Relatives have said the relationship between Jose Solis, 23, and Natasha D. Crump, 20, was marred by domestic violence. Earlier this year Solis was convicted of misdemeanor domestic battery and was sentenced to probation. He was ordered to have no violent contact with her.
Several months ago Natasha Crump moved out with their 20 month old daughter. Then her car broke down. Without a car she did not have transportation to the two jobs she held. So she moved back in with Solis.
Relatives say Solis was still upset about her moving out. “He was very abusive, very controlling. He didn’t like for her to talk to other men; didn’t like her to have, you know, anybody around her,” “He had always said, no matter what — nobody could have her unless he had her.” “When she (Crump) was around family, he didn’t want her there.”
Crump’s employer says that Solis was banned from coming to her place of employment, because of arguments he had with her there. “We didn’t have to file a police report, but it was best for her safety and the safety of the customers not to allow him in.”
Saturday morning police recieved a call about an unresponsive woman. Natasha Crump was pronounced dead at the scene. On Tuesday afternoon Jose Solis was taken into custody on suspicion of murder.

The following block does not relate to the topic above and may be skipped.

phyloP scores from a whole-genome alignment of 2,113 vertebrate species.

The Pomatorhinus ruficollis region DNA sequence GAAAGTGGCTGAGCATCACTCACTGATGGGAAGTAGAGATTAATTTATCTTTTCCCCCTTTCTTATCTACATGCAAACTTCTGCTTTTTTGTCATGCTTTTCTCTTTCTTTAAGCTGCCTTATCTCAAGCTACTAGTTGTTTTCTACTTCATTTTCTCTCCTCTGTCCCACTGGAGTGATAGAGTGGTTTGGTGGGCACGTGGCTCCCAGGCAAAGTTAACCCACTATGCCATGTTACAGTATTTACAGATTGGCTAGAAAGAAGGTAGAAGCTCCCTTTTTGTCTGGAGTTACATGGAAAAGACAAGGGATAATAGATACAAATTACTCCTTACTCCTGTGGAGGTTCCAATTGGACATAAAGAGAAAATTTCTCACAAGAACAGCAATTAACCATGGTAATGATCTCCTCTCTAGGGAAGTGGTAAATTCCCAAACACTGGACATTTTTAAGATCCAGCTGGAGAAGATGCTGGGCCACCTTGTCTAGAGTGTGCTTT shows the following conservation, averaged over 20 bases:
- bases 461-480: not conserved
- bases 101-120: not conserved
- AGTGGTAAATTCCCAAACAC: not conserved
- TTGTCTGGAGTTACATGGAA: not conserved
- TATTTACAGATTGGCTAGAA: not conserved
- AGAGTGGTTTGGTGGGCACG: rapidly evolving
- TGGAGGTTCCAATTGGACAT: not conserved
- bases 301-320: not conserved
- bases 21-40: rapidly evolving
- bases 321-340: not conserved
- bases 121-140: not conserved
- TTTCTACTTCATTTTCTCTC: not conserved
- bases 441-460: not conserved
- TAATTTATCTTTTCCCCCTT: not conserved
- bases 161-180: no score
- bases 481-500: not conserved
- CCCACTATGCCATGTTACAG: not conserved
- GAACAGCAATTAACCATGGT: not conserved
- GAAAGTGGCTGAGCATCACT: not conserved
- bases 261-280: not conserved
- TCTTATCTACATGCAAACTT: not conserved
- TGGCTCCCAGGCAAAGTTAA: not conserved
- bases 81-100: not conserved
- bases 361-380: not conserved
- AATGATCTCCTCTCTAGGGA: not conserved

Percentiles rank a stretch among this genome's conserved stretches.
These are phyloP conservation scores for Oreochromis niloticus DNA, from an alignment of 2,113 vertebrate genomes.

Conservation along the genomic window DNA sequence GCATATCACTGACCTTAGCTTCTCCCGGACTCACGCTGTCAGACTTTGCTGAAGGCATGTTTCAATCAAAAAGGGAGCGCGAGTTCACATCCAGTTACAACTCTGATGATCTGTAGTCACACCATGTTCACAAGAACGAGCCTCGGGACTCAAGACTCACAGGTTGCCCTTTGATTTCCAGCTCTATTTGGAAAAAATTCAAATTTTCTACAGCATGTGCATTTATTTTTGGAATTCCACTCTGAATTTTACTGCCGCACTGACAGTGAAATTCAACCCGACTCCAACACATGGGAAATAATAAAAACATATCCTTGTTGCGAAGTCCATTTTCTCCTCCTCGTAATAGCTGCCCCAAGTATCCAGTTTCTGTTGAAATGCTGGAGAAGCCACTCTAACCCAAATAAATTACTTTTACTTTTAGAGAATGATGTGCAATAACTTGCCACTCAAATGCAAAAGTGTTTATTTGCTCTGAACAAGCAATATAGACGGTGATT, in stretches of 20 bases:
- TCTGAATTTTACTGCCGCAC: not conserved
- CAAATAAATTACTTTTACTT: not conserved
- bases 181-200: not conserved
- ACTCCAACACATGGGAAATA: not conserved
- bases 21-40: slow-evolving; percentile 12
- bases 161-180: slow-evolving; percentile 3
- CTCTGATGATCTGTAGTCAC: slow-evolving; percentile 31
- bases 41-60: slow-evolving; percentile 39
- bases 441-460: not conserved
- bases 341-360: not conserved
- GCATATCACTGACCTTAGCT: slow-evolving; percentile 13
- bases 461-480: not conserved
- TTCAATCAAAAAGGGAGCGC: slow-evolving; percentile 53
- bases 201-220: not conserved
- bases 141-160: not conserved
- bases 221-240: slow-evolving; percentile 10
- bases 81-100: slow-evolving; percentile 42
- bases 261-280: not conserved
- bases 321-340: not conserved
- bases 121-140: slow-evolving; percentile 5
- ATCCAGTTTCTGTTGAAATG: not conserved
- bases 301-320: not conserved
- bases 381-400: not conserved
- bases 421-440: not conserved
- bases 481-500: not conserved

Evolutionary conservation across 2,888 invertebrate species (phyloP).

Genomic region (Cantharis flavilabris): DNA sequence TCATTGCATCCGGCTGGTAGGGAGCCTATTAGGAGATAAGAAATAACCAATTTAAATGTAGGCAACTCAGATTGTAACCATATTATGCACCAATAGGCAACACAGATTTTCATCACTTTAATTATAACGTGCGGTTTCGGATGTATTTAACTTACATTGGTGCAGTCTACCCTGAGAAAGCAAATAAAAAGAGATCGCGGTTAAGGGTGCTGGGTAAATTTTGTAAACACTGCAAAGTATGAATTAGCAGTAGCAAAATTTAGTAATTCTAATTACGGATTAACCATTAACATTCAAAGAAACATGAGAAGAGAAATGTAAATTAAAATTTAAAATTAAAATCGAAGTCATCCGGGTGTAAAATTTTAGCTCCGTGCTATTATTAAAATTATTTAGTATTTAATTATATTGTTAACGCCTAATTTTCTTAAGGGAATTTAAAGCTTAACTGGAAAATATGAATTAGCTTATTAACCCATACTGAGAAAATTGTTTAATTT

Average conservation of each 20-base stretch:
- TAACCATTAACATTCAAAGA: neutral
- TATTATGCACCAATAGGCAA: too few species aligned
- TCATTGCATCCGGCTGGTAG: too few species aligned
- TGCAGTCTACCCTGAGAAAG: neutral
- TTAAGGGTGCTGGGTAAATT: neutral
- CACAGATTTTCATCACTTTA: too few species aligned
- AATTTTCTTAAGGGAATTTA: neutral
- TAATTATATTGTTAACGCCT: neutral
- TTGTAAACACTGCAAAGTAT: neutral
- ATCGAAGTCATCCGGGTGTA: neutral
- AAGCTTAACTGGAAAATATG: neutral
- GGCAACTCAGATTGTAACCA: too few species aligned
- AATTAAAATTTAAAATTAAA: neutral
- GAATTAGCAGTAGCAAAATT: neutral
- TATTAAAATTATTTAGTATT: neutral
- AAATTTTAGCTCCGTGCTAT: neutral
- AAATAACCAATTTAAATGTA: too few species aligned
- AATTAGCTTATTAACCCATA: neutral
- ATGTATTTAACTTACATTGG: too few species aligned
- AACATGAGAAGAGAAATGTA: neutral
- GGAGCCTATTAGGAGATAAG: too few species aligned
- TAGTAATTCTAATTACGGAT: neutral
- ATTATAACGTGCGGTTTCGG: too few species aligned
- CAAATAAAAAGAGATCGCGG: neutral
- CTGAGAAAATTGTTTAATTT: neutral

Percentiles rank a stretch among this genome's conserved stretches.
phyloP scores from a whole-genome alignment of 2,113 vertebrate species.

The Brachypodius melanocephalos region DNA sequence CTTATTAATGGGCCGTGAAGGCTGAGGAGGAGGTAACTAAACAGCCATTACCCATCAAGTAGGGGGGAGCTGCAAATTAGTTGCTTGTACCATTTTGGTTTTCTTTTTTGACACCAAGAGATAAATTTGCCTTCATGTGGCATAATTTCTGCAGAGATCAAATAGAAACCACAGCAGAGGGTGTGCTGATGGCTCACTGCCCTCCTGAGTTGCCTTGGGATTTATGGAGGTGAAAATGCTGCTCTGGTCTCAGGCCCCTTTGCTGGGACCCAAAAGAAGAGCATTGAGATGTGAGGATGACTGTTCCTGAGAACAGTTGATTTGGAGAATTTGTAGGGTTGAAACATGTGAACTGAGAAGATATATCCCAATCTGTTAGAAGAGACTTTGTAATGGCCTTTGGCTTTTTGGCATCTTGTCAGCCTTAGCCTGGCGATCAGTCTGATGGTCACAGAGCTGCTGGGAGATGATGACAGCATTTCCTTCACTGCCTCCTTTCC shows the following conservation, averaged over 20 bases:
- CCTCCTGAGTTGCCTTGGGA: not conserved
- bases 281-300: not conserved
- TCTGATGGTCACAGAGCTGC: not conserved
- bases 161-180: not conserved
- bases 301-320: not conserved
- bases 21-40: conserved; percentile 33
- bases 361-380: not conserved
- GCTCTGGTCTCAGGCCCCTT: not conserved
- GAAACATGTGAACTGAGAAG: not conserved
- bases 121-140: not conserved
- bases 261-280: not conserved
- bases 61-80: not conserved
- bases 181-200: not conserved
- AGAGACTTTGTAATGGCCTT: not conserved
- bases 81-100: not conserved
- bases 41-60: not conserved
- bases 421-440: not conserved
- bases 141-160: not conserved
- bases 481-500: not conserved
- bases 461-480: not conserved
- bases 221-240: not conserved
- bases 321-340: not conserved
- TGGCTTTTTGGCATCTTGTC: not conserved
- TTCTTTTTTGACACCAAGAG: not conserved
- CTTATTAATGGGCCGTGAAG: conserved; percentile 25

In court on Thursday, Jose Benjamin Solis was charged with first degree murder and rape.
For Natasha Crump’s family, this was not their first experience with homicide or with domestic violence.
In 1997 Natasha Crump’s grandfather was killed during a robbery. And in 1980 one of her uncles sent a gift wrapped package to his ex-wife. The package exploded and the blast killed his ex-wife and 5 members of her family.
Their child is now with the maternal grandmother.
She made it out. Then something like her car breaking down drives her back in. Many times a financial situation can come into play with domestic violence relationships. Without a means to live, a person sometimes feels they have to put themselves back into a dangerous situation in order to survive.
She worked two jobs, she provided for both herself and her child. Yet without transportation, she had no way to do so. Many communities have programs which take donations of vehicles for situations like this. Yet the donations are often few and far in between. Thus many people are left to make decisions like this. Go back to the violent situation or lose the income, the means of survival.